By Gabija Žukauskaitė
Published 2022 11 14
The Royal College of Art (RCA) has been consistently ranked by the QS World University Rankings as the No. 1 higher education institution for arts and design. Founded in Somerset House in 1837 as a teacher training college, RCA is now an independent university teaching a number of programs in areas such as fine arts, illustration, fashion, architecture, and textiles. The school offers a pre-masters conversion programme, MA, MRes, MPhil and PhD degrees in twenty-eight disciplines in four schools: architecture, arts & humanities, communication, and design.
The RCA also boasts a number of notable alumni, among which – the sculptor Henry Moore, painters Frank Auerbach, the British painters David Hockney, Charles Tunnicliffe, Sir Peter Thomas Blake, film directors Tony and Ridley Scott, actor Alan Rickman, and many many others.
Our new mentor Rusnė Dragūnevičiūtė is a Vilnius Lyceum and University of the Arts London (UAL) graduate and a current master‘s student at the RCA in Animation program. We have asked Rusnė to answer a few questions about the program and share her experience as an artist living in London.
Why have you initially decided to study Animation and why in London?
I have been interested in animation for a long time as it always was a medium through which I found receiving information (both factual and emotional) left the longest lasting impact. During my highschool studies, I attended an animation course at Vilnius Justinas Vienožinskis Art School. There I realised that I want to pursue animation further as it is my way of communicating with the world around me. I chose London for that, since it fit all my requirements: great quality education, that I could afford with a favourable loan, close enough to Lithuania, so I can fly back to visit my family when I want to. The network of many Lithuanian students is a bonus too!
How does the admissions process to the UAL and RCA look like and what are the main admission requirements?
They differ a bit. For the UAL, you have to apply through the UCAS system, where you provide a personal statement reflecting on why you are suitable for the studies you are applying for and your academic reference. Then you provide a portfolio of no more than 10 works, showcasing your ability to create, develop ideas and creativity in executing them, to the UAL through their student portal. After the portfolio assessment, if you’re successful, you will receive an offer, stating the conditions you have to fulfill in your high school exams and English language test results in order to enter the university.
For the RCA, you apply directly to the university via their student portal. You have to provide examples of your work that reflects the themes, style, technical abilities you work with and shows the width of your creative range. You also have to provide a reference letter, a motivational letter and a video of yourself explaining your motivation and relationship to animation, how that is reflected in your previous work, who you are as a person. The RCA is interested in furthering the animation field in unconventional ways, which is why they accept applications from people without an animation background. If you receive an offer, you have to provide your undergraduate diploma and a satisfactory approved English test result.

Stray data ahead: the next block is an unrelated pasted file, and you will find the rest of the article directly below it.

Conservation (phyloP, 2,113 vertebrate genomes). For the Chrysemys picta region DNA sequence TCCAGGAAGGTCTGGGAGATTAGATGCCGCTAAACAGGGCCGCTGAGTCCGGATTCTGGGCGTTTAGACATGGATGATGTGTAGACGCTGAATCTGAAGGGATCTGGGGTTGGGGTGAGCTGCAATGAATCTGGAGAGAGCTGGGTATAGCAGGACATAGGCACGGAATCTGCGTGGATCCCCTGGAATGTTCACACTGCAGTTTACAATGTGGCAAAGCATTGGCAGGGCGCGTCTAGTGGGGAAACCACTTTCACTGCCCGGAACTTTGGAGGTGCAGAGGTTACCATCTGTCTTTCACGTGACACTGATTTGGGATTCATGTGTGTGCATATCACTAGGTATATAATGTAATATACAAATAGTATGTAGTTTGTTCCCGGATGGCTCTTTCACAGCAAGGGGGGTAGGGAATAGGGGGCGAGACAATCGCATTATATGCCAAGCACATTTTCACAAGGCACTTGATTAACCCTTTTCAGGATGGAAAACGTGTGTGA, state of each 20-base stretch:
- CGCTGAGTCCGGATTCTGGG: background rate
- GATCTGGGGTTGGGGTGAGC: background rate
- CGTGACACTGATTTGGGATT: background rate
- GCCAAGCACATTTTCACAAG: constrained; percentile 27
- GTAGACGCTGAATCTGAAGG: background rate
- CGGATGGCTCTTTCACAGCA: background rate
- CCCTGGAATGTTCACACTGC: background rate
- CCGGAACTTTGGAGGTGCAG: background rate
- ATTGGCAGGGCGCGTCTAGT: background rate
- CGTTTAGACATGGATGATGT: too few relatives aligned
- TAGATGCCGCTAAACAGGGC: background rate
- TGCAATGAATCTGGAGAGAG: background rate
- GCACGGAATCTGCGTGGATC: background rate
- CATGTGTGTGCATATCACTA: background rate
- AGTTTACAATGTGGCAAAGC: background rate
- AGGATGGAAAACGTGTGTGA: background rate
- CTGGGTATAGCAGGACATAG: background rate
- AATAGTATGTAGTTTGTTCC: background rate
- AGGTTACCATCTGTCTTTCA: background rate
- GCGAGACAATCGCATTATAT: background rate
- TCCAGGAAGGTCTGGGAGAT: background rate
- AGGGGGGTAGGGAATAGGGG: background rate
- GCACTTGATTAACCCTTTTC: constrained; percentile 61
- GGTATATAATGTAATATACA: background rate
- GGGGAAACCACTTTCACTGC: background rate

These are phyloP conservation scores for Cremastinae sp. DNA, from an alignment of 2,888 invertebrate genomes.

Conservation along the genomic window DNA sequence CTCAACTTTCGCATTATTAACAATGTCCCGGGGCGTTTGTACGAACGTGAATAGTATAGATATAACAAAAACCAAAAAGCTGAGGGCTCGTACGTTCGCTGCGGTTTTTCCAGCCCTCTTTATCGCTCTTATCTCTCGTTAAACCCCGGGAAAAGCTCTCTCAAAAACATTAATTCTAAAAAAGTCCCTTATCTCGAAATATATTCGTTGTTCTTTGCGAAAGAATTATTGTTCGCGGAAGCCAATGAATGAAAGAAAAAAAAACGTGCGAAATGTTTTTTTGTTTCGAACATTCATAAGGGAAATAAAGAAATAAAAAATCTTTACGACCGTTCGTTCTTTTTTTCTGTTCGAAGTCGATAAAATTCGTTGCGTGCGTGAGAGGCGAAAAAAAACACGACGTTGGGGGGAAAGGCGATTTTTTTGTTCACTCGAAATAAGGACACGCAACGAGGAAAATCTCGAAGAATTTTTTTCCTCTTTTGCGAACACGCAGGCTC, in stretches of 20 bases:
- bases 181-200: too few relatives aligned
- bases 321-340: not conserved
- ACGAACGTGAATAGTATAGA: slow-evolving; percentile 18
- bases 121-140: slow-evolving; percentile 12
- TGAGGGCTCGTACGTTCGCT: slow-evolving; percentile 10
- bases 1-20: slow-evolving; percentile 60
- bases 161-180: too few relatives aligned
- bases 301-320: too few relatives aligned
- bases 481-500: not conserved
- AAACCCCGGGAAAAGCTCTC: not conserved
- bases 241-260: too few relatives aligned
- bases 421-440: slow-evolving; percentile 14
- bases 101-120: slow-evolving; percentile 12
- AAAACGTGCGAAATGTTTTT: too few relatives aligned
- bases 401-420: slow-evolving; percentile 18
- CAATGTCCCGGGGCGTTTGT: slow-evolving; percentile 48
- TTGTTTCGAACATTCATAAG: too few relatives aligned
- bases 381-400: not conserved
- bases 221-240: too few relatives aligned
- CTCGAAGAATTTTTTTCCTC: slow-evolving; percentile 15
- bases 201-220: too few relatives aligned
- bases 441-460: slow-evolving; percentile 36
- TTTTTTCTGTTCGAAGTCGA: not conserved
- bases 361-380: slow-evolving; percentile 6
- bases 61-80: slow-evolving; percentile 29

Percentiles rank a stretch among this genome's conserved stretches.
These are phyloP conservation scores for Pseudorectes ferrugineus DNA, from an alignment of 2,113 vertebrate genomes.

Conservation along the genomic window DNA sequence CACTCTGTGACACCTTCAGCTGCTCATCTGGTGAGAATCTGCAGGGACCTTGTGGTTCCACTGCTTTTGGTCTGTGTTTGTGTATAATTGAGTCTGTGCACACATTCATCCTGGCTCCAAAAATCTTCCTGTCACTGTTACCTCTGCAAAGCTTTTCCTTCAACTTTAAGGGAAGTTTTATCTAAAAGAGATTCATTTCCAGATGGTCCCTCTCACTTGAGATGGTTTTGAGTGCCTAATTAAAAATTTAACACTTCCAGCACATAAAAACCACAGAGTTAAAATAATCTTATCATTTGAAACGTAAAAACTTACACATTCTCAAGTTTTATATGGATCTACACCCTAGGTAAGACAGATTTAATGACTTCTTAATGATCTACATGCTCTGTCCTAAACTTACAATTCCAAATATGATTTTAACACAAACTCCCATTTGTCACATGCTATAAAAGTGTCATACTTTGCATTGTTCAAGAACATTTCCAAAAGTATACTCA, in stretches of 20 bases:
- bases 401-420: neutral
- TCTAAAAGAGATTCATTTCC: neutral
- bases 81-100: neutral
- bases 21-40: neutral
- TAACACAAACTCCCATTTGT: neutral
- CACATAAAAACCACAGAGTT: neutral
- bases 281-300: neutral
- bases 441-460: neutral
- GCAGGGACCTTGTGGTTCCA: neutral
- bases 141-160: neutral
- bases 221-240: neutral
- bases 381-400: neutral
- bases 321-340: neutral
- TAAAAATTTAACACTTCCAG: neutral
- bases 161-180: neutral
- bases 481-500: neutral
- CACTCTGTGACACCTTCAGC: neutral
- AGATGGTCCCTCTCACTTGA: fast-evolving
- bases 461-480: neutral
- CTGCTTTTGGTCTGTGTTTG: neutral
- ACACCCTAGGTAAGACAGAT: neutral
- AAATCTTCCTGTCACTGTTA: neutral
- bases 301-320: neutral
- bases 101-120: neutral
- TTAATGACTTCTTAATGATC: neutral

As you’ve already had a chance to study at two top art schools in the world (the UAL and the RCA), how has your experience been different at the RCA compared to the UAL?
I’ve finished my undergraduate degree at the UAL and I am now studying for my Master’s at the RCA. I feel that most of the differences come from the different levels of studies. The RCA focuses much more on the research that feeds into practice, while the UAL aims at improving students’ technical ability to develop and fulfill their ideas up to a professional standard. In my case, at the RCA we question why we animate rather than how to do it. The studies at the RCA are also much more self-directed with a heavier focus on encouraging students to form communities, organise events and actively participate in forming the course on top of the structure that the university provides. It offers more freedom in that way, which is exciting yet a bit overwhelming in the first few months. However, my experience at both universities has been great, they offer great tutors, who are genuinely interested in seeing their students succeed, and facilities that allow students to explore and experiment.
What modules do students take at schools like RCA, how many classes do you have per week, and how are you assessed?
At the RCA we have five modules, three of which are aimed at exploring the different stages of animation filmmaking, coupled with a school-wide unit and a college-wide unit, both of which are a way for us to engage with students from other courses through projects that respond to global issues. The schedule varies every week, but on average I have about 4 classes a week along with dedicated time for self-directed study. We are assessed on a pass/fail basis at the end of each unit after presenting our work and we are continuously monitored and receive feedback from tutors as part of the assessment.
What would be your advice for students who are considering applying to the RCA?
Explore and experiment with your work as much as you can, this will help you find out more about yourself and your practice, which in turn will help you build a stronger portfolio. Engage with communities and try to get experience in working with others and their ideas, this will broaden your sense of what your practice can do and make your skillset more interesting and valuable to the university to have as a student.
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